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B.C. Ferries ignores injunction, continues expansion

WEST VANCOUVER, B.C. - Work on B.C. Ferries' Horseshoe Bay expansion project is going full-steam ahead, despite a court injunction filed by an angry group of local parents.The B.C. Supreme Court has b...


KEEP ON ROLLING: The BCTA says they support the upgrades to the terminal.
KEEP ON ROLLING: The BCTA says they support the upgrades to the terminal.

WEST VANCOUVER, B.C. – Work on B.C. Ferries’ Horseshoe Bay expansion project is going full-steam ahead, despite a court injunction filed by an angry group of local parents.

The B.C. Supreme Court has been listening to environmental concerns raised by the Gleneagles Concerned Parents Committee (GCPC), who say the expansion is too close to Gleneagles Elementary School. The $30-million project includes expanding the parking facilities, building a new ticketing/administration office and expanding holding lanes which will double the size of the holding compound.

The project will address safety concerns and alleviate traffic congestion which causes many headaches for truck drivers. Mat Wilcox is one of the parents who are trying to put an end to the project.

“They’re building 12 lanes into Horseshoe Bay to get to the ferries, 12 lanes that aren’t there right now,” says Wilcox. “The issue that the parents have is that they’re building these lanes right next to the Gleneagles school, so we’re going to have 1,200 to 1,300 idling cars and trucks 100 feet away.”

Wilcox says the environmental impact of the project will be severe.

“Horseshoe Bay is like a bowl,” explains Wilcox. “A lot of truckers will understand this – when they drive down it’s like going down into a small bowl – with these cars and trucks idling there, the pollution will sit in Horseshoe Bay.”

Deborah Dykes, communications coordinator with B.C. Ferries, says that the proposed expansion will improve the service at the terminal and increase safety.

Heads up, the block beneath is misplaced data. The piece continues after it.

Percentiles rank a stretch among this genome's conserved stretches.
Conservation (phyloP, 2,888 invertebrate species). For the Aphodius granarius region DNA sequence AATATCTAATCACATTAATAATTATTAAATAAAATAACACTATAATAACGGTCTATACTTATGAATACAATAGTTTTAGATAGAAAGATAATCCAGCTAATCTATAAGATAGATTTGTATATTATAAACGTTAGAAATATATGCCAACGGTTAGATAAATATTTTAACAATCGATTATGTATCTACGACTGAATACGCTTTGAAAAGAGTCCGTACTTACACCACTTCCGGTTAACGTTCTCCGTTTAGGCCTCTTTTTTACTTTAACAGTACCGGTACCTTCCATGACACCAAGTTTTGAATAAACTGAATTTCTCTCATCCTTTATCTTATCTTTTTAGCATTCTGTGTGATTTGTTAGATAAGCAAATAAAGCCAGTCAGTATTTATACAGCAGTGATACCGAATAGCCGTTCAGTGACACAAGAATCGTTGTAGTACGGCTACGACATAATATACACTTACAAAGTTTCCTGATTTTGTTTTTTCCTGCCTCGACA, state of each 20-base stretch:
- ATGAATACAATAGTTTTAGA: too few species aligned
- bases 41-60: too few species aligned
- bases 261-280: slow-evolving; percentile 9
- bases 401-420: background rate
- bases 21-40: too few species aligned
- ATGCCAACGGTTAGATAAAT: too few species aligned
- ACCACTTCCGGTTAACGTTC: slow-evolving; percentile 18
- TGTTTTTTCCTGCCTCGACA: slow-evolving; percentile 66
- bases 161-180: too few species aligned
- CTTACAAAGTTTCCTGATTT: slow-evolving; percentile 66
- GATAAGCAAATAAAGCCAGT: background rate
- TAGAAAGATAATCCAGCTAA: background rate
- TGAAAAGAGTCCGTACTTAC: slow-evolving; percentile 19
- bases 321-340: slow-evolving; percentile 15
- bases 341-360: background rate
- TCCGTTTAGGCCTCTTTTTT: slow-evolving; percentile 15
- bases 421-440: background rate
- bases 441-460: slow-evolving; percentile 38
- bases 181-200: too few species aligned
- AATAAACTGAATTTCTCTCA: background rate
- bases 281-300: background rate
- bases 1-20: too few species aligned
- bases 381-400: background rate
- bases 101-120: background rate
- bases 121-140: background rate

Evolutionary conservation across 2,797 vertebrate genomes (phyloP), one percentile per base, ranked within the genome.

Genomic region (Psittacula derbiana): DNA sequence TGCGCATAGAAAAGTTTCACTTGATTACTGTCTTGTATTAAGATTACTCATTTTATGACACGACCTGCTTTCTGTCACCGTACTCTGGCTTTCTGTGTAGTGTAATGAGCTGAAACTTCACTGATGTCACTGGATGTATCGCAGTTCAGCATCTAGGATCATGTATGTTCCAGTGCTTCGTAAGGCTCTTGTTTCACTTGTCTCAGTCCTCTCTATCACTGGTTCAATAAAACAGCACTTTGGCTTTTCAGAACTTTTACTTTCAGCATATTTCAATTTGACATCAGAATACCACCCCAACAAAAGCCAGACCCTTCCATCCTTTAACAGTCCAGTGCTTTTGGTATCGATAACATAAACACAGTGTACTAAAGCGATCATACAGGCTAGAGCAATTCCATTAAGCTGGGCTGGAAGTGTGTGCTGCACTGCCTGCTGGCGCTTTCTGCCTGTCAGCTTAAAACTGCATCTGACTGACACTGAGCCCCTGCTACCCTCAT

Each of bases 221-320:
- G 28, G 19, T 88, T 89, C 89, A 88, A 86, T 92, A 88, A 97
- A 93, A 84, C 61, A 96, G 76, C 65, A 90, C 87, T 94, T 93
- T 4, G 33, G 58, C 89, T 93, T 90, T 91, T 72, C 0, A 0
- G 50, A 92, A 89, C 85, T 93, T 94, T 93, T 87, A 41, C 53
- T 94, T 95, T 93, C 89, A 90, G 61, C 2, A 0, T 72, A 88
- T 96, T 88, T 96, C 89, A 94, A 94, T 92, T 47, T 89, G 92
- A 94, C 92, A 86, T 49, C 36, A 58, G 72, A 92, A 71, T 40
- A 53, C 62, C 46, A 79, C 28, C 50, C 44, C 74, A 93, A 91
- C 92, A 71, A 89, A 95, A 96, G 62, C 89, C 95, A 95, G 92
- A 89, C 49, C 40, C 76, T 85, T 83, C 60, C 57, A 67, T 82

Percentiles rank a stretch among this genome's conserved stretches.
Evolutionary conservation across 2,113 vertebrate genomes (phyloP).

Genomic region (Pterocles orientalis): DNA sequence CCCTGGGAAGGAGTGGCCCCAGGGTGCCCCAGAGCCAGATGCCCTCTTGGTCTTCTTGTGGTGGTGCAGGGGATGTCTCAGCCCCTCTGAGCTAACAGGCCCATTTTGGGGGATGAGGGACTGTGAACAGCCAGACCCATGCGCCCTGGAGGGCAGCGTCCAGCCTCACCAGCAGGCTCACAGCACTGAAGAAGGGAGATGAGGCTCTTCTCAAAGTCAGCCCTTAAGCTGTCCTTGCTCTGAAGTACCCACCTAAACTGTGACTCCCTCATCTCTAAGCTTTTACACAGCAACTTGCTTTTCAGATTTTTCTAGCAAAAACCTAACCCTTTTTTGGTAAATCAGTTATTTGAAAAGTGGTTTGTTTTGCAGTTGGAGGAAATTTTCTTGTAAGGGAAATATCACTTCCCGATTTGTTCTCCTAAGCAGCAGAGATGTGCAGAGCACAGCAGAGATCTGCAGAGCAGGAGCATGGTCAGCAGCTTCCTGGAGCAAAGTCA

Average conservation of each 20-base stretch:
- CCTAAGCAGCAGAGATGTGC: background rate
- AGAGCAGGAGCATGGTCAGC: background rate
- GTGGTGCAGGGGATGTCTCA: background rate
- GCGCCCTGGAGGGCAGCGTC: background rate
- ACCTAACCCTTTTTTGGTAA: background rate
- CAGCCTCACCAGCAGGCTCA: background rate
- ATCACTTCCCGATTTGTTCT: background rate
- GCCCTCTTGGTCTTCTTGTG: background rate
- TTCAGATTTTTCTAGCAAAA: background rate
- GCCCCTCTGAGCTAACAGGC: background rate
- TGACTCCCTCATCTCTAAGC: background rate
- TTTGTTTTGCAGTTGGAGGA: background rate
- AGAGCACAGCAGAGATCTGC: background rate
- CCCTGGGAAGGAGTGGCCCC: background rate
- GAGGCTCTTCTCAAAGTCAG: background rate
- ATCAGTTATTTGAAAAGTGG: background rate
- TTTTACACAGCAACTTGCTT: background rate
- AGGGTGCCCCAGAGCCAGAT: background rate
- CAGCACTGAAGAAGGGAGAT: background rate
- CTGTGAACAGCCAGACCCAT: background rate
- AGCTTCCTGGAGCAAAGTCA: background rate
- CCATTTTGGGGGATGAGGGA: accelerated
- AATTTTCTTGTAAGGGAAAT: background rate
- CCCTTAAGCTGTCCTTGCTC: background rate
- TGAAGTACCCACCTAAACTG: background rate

“The purpose of the project is to provide a more safe and more convenient operation,” explains Dykes. “With the truckers that come to Horseshoe Bay, often the traffic is backed up on the upper-level highway because we don’t have enough room inside our holding compound. What this means is that drivers are parked on the shoulder of the highway for a portion, so they have to inch along and the drivers have to keep their engines running.”

The backups also make it difficult for truck drivers with reservations to get to the front of the crowd to reach their ferries.

The British Columbia Trucking Association (BCTA) says it wants to see the work continue.

“We’ve supported the expansion at Horseshoe Bay primarily for safety reasons,” says Louise Yako, BCTA director of policy and communications. “My understanding from B.C. Ferries is that the new complex will allow them to organize traffic better and certainly get it off the highway so it’s not an impediment.”

Yako is concerned that if the GCPC is successful in halting the project, then the situation will only get worse for truckers.

“It would force those trucks to have to continue to deal with the high volumes of traffic,” says Yako.

But the opposition movement is gaining steam, and the B.C. Liberals have jumped on board in asking for the project to be put on hold until more environmental assessments have been completed.

“The government has a habit of short-cutting these things when they want to get a project done and we want to make sure they go through all the appropriate channels from the environmental view to getting the committee on side,” says B.C. transportation and highways critic Doug Symons.

He adds that a tremendous amount of money will go to waste if the project is cancelled, since work is continuing in the meantime.

“The government has a habit of doing things in that way, and gambling. Sometimes it pays and sometimes it doesn’t but I don’t think that’s the right way to go,” says Symons. In the meantime, however, work carries on as planned and B.C. Ferries hopes to complete the expansion by the end of 2002.

“We have been in court several times and the judge has not asked us to stop in the meantime,” says Dykes. “Had a judge said ‘Please don’t work during the talks,’ then we would have stopped but we were not asked to stop so we will carry on.” n


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